The effect of partial and complete dissipation of the membrane potential and partial depletion of cellular ATP content on the efflux of dinitrophenyl-glutathione and oxidized glutathione was examined in hepatocytes isolated from normal and mutant (TR) rats exhibiting defective organic anion transport. Whereas alterations in the membrane potential difference had no effect on the initial efflux rate of dinitrophenyl-glutathione and oxidized glutathione, depletion of cellular ATP inhibited dinitrophenyl-glutathione and oxidized glutathione efflux and a linear relationship between the cellular ATP content and the initial efflux rate of dinitrophenyl-glutathione was observed in normal isolated rat hepatocytes. In contrast, depletion of cellular ATP content had no significant effect on the slower rate of dinitrophenyl-glutathione efflux from TR rat hepatocytes. These findings implicate an ATP-dependent hepatic transport system for oxidized glutathione and glutathione conjugates that is absent in TR mutants.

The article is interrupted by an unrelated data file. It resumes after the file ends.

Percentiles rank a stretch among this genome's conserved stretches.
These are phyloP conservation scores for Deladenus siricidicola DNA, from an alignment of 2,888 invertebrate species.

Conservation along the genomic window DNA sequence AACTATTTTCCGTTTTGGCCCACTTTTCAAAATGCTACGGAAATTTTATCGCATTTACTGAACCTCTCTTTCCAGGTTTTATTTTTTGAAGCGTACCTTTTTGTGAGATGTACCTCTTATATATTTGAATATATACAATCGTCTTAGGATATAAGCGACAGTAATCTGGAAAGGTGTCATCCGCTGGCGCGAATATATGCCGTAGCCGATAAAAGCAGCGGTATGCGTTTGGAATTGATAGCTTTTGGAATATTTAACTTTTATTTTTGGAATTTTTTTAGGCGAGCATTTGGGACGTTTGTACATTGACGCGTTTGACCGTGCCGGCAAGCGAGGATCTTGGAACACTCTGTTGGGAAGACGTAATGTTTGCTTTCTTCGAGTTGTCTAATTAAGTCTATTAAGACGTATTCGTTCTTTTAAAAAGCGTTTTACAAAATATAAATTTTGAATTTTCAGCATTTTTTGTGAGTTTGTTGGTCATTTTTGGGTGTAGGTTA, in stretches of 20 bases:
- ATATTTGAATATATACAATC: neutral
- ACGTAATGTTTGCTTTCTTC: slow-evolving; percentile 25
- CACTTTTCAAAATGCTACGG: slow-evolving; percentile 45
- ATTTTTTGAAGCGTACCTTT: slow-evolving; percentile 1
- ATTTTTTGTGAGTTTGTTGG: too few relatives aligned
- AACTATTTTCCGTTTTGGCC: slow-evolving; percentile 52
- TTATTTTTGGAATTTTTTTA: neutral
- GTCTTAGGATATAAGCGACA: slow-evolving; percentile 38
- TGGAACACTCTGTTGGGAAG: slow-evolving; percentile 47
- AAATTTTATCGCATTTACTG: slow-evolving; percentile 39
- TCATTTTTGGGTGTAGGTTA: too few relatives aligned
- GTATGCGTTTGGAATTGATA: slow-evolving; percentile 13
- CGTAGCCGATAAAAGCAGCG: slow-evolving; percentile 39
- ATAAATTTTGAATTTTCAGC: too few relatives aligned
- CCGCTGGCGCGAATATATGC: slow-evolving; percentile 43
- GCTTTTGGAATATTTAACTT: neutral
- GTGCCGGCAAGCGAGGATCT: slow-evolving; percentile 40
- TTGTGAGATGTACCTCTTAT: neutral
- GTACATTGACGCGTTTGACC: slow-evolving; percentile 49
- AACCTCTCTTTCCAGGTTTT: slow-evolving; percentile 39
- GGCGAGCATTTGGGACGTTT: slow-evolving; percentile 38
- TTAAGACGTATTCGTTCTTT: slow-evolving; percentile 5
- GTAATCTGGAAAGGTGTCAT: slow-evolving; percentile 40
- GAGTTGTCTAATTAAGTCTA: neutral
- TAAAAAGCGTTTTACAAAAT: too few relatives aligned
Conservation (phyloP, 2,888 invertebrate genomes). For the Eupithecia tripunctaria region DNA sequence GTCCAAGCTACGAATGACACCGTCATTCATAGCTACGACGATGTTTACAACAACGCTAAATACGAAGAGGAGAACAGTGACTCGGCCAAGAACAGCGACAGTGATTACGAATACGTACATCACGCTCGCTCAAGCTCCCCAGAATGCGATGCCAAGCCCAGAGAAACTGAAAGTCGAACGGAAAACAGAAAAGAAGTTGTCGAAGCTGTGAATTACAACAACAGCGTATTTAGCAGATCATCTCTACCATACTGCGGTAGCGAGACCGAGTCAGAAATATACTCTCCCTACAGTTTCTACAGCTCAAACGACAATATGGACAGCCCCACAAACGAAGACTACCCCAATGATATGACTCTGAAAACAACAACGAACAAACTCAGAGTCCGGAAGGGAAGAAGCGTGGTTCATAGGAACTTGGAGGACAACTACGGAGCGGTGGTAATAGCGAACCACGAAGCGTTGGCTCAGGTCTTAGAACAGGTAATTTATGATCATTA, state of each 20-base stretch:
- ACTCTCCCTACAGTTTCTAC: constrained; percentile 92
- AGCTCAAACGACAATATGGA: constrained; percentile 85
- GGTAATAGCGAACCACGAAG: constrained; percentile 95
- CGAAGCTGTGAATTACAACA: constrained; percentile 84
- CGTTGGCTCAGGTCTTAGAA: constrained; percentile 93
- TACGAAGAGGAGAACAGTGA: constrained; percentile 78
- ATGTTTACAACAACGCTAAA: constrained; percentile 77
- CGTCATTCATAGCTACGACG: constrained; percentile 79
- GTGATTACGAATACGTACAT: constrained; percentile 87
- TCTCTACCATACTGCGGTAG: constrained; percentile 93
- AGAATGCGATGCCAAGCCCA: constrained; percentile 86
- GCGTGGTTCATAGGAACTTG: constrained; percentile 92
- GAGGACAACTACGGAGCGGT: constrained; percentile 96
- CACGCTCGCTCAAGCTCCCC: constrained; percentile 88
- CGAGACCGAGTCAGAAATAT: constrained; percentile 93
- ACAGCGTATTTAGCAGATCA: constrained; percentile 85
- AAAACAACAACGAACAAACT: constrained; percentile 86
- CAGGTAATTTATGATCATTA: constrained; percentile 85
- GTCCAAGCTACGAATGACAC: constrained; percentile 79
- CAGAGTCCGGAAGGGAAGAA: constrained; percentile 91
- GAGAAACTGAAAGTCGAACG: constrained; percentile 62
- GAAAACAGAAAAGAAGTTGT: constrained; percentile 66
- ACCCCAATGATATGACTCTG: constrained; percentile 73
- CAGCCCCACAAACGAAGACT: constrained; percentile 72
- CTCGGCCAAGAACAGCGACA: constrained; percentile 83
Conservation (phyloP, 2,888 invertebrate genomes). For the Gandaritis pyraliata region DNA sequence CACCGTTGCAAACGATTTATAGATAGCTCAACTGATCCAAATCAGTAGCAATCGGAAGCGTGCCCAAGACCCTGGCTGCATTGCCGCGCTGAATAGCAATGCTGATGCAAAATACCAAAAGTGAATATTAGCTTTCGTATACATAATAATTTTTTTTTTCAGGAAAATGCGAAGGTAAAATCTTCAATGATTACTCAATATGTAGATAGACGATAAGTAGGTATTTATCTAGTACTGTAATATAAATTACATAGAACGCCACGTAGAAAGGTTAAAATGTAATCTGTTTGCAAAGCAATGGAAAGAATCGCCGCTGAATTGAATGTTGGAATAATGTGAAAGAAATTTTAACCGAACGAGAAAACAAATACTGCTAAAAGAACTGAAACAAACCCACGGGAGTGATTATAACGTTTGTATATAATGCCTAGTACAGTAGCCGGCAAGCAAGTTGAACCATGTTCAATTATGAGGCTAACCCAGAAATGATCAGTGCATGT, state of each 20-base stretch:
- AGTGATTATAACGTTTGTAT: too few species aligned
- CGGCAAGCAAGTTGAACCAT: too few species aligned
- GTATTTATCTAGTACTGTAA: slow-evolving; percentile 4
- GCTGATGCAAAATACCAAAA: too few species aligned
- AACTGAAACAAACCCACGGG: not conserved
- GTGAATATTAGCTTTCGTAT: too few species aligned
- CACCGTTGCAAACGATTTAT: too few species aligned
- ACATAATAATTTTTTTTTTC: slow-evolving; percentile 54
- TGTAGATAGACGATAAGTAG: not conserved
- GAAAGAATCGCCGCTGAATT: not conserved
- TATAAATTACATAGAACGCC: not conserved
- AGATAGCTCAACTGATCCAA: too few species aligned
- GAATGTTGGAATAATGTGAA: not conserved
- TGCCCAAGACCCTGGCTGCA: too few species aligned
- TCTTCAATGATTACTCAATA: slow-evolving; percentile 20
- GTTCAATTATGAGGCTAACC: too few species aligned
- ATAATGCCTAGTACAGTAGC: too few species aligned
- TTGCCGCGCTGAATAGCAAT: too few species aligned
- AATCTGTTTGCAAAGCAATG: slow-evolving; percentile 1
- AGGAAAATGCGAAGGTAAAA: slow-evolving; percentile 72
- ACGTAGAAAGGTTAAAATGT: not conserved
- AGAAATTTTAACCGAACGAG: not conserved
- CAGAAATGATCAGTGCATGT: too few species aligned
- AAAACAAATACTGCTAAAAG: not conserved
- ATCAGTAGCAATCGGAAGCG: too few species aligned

Fluorescence image analysis reveals normal secretion of a fluorescent bile acid fluorescein isothiocyanate glycocholate into the canalicular lumen of isolated normal and TR mutant rat hepatocyte couplets, but negligible canalicular accumulation of a non-bileacid organic anion (carboxydichlorofluorescein diacetate) in TR hepatocyte couplets. Canalicular membrane vesicles derived from normal rats exhibited saturable temperature- and ATP-dependent transport of sulfobromophthalein and sulfobromophthalein-glutathione that was absent in canalicular membrane vesicles from TR rats. However, ATP-dependent daunomycin transport, reflecting transport mediated by the multidrug resistance gene product, p-glycoprotein, was present in canalicular membrane vesicles from both normal and TR rats. Canalicular membrane vesicles from normal and TR rats contained equal amounts of p-glycoprotein on immunoblots. These studies demonstrate that the conjugated hyperbilirubinemia in TR mutant rats is the result of a functional absence of an ATP-dependent organic anion transport system on the canalicular membrane.